Malta's landscape contrasts rocky stretches of coast that end in dizzying limestone cliffs with sheltered bays that hide gin-clear water and red-gold beaches. The islands' many marinas jostle with boats, and you can take to the water in sky-blue traditional craft, stately yachts or speedboats. Snorkellers and divers have much to explore underwater as well, a world of caves, crags and wrecks.
Malta is staunchly Roman Catholic but is also home to a beguiling mix of cultures that has stewed together over generations. Traditional Maltese food mixes Sicilian and Middle Eastern flavours, while making use of local ingredients such as rabbit and honey. The Maltese people are warm and welcoming: if you ask for directions, it's likely a local will walk with you to help you find the way. Plenty of 21st-century sophistication can be found, but there are also pockets where you feel you’ve gone back in time, especially on Gozo, where mammoth churches tower over quiet villages.
Malta's geographical location in the centre of the Mediterranean made it an alluring and much-fought-over prize, and the islands are full of majestic above- and below-ground defences. The capital, Valletta, built by the Knights of St John, is a harmonious grid, Mdina and Victoria are fortress-like hilltop towns, and watchtowers dot the coast. Even Malta’s fishing boats resonate with the past, their prows painted with eyes, just like the boats of their Phoenician predecessors.
Malta and Gozo’s astounding prehistoric sites were constructed by sophisticated-seeming temple builders, who also left miniature figurines and mammoth sculptures of ‘fat ladies’, which have survived millennia and are housed in Malta's fascinating museums. Out in the open, gigantic temples and towers from many different eras stand proud, continuing their endless watch over the sea. But the most extraordinary site of all lies underground: Hal Saflieni Hypogeum, a 5000-year-old necropolis carved from the living rock.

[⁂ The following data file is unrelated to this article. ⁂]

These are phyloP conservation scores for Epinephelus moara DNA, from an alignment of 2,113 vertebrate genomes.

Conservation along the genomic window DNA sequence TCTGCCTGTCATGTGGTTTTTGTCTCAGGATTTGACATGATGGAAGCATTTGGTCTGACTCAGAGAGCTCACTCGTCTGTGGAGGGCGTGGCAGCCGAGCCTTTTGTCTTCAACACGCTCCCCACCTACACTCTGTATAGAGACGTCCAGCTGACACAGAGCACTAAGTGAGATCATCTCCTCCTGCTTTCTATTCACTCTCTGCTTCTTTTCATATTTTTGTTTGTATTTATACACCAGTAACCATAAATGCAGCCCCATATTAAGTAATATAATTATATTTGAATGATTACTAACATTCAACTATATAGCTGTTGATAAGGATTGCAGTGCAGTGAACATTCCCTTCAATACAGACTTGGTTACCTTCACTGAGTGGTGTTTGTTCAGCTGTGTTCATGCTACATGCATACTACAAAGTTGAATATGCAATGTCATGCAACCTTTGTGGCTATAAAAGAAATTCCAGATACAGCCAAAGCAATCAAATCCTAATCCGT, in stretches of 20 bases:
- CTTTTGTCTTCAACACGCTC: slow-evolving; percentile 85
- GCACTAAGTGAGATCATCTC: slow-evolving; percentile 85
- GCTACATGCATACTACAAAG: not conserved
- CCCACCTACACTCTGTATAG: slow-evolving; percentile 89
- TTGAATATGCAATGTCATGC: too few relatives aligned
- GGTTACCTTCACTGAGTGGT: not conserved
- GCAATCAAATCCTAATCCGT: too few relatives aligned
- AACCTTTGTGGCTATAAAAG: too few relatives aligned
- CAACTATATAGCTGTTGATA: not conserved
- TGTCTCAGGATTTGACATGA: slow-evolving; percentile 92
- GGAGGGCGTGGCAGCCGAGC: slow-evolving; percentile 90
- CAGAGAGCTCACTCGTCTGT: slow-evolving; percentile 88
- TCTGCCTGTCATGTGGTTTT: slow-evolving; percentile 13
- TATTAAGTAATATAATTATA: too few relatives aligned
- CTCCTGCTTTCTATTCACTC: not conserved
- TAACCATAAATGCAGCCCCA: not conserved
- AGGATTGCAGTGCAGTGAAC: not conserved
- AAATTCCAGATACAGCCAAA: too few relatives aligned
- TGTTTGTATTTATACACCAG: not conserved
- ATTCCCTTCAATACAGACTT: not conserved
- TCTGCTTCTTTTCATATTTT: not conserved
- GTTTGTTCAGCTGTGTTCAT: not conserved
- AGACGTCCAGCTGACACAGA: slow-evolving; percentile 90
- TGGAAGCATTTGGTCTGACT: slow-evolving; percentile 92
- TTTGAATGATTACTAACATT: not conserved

Malta is packed with interest, yet is laid-back and easy. There are boat trips, beautiful towns, periwinkle sea, friendly people and soul-feeding views, and you can go from swimming in glinting sea to a clifftop prehistoric site, to a harbourside restaurant, all in the space of a few hours. Combine sightseeing and beaches on Malta with a relaxing stay on Gozo, with its hillocks, small villages and carved-out coast, and you have the perfect holiday.
Gozo is known to provide a tranquil haven for a tempo and scene change. The charm of Malta's sister Island is immediately apparent; it's greener, more rural and smaller, with life's rhythms dictated by the seasons, fishing and agriculture.
Steeped in myth, Gozo is thought to be the legendary Calypso's isle of Homer's Odyssey - a peaceful, mystical backwater. Baroque churches and old stone farmhouses dot the countryside. Gozo's rugged landscape and spectacular coastline await exploration with some of the Mediterranean's best dive sites.
The island also comes complete with historical sites, forts and amazing panoramas, as well as one of the archipelago's best-preserved prehistoric temples, Ġgantija.
Gozo also possesses a nightlife and cultural calendar all of its own, with some great dining out.
Situated between Malta and Gozo, the smaller island of Comino is a paradise for snorkelers, divers, windsurfers and ramblers.
Only 3.5 square kilometers, Comino is car-free and apart from one hotel, is virtually uninhabited.
The island's main attraction is the Blue Lagoon. In summer, this sheltered inlet of shimmering aquamarine water over white sand is very popular with day-trippers. Other beaches on the island include Santa Marija Bay and San Niklaw Bay.
Comino is also worth a visit in winter, and is ideal for walkers and photographers. With no urban areas or cars on the island, one can easily smell the scent of wild thyme and other herbs.
Comino was inhabited in the Roman period, but did not have much significance until the Knights arrived. It then had a dual role: hunting grounds and a staging post in the defence of the Maltese Islands against the Ottoman Turks.
The island had proved a useful base for pirates operating in the central Mediterranean and, though stark and barren today, it was home to wild boar and hares when the Knights arrived in 1530. The Grandmasters went to great lengths to ensure that their game on Comino was protected: anyone found breaking the embargo on hunting could expect to serve three years rowing on a galley.
After WWII, Comino remained a backwater until its fortunes revived with tourism in the mid-1960s.
Where to Stay
Comino has one resort hotel, which is ideal for those looking for a tranquil getaway